As the trio of meads made their debut on Singapore’s shores, they were only available at beer houses, taprooms and beer distributors. No, this was not an attempt at gatekeeping, but the product of Justin’s sharp observation of the mead climate then. Justin observed that, at least back in 2019, mead was in a strange place in Singapore - people either did not know what mead was at all or were really familiar with mead. Hence, the decision to sell at craft beer houses, taprooms and distributors was a prudent one - the folks in the craft beer scene were familiar with mead and were in a much better position to introduce the product to the masses. Not only that, craft beer drinkers tend to be the adventurous sort - and would be open to trying new types of brews apart from the usual pale ales.

Lion City Meadery makes regular appearances in food and beer festivals too. Source: Instagram

The initial meads were found in Singapore’s favourite beer haunts - Sixteen Ounces, Bunker Bunker, Thirsty, Good Luck Beer House (rebranded as Good Luck Good Luck) and many others, but has since expanded to other beer places as well as making its way to most supermarkets across the island. 

Smith Street Taps also carries LCM's mead. Source: Instagram

It didn’t take long before the mead caught on to palates - both locally and overseas. Even though the meadery was in its early years, Lion City Meadery was bagging awards abroad. In the Mead Madness Cup 2020 held in Poland, the largest commercial and homebrew mead competition in Europe, the Hibiscus Blubbery Mead won the Silver Award under the Session Dry Mead (2nd in category out of nine entries), and was the first Singaporean meadery to do so. That year, Lion City was the only Asian meadery to have won any awards in the competition - the previous Asian award winner being Kwan Sak Yoo from South Korea in 2018. This year, the Hibiscus Blubbery Mead once again won Silver in the 2023 edition of Mead Madness Cup, with the Spice Mead winning Bronze.

The 2020 medal.

At the Asia Beer Awards 2019, during Beerfest Asia 2019, the Spice Mead won Silver in Category as well (more on 2023's winnings later).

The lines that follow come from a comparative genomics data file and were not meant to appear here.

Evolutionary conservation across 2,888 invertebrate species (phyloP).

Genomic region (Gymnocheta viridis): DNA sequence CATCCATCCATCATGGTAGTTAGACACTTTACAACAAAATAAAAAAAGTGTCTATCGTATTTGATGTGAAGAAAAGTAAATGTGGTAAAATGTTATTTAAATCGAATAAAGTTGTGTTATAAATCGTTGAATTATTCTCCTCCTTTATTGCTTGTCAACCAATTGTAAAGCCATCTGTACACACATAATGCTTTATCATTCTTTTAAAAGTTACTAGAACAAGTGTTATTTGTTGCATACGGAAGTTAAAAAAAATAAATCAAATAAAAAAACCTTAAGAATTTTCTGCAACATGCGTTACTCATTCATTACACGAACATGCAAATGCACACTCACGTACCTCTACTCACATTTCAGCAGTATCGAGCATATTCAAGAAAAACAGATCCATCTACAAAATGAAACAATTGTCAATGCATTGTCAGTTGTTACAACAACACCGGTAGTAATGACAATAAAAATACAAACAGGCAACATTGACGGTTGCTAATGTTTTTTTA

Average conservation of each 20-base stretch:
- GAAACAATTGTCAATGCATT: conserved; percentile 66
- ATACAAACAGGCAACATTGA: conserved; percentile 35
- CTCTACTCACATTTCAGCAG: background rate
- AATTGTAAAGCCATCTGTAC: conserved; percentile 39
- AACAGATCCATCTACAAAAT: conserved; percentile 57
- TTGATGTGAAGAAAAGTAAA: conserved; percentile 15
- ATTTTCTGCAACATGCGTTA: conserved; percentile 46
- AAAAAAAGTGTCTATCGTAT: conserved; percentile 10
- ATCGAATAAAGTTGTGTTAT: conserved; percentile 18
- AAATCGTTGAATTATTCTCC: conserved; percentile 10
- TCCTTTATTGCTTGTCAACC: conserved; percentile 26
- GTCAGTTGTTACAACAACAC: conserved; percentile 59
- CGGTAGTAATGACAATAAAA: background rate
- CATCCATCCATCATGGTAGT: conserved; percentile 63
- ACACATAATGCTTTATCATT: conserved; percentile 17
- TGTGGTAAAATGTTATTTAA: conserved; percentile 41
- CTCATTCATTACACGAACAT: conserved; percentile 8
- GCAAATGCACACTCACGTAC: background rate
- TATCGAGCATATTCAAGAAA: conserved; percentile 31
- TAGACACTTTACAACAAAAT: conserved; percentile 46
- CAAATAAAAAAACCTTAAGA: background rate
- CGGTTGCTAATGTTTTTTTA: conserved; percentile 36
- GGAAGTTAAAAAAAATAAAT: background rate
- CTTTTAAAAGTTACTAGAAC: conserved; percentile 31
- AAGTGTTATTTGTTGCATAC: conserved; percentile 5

Locally, the 2020 edition of the SGMagazine’s Best Nightlife Spots and Entertainment venues awarded Lion City Meadery 2nd place under the Best Local Brewery or Distillery category, with this to say: 

Lion City Meadery, amongst other local producers.

“The guys behind Lion City have done two things right: produce really good mead, and brought mead into the consciousness of drinkers here.” 

Hot for cooling meads

Aside from the three meads, Lion City Meadery has released a few limited edition brews. 

Liang Teh (凉茶 liang cha) in Chinese translates to “cooling teas”, where the herbs and ingredients used in this tea is said to have cooling effects on the body. With the perpetually hot and humid climate of Singapore, it’s no surprise that most of us require a cooling brew on most days. 

Cooling teas, or liang tehs, often come in squarish plastic bottles with a big cap. Source: 8 Days

Lion City Meadery started out their “Liang Teh” Series - and as the name implies, is a line of meads that are inspired by actual local brews of cooling tea. Two meads were released under this banner: the Chrysanthemum Mead and the Longan Red Date tea. Production of these meads have been teased as early as August 2019, before making their official debuts a few months later. 

Longans and Chinese red dates (jujube) are common cooling tea ingredients.

The former, the Chrysanthemum Mead, was released on 14 April 2020. This mead took Singapore by storm - and has since gained quite a cult following. This mead was fashioned after the home-brew chrysanthemum teas that are favourite among Asian grandmothers - with Chrysanthemum tea being an already popular and familiar flavour amongst Singaporeans across all ages.

The ultimate thirst quencher on a hot day here in Singapore.

Remember when the COVID-19 pandemic was a thing? Lion City Meadery released this mead when the taps had to be shut in our favourite watering holes. The mead (whether by coincidence or not, chrysanthemum teas and brews are also common household remedies for flus and sore throats) quickly garnered fans all over, and within four months, every single bottle of Chrysanthemum mead was sold out - with a few remaining kegs hidden and cellared in beer taprooms.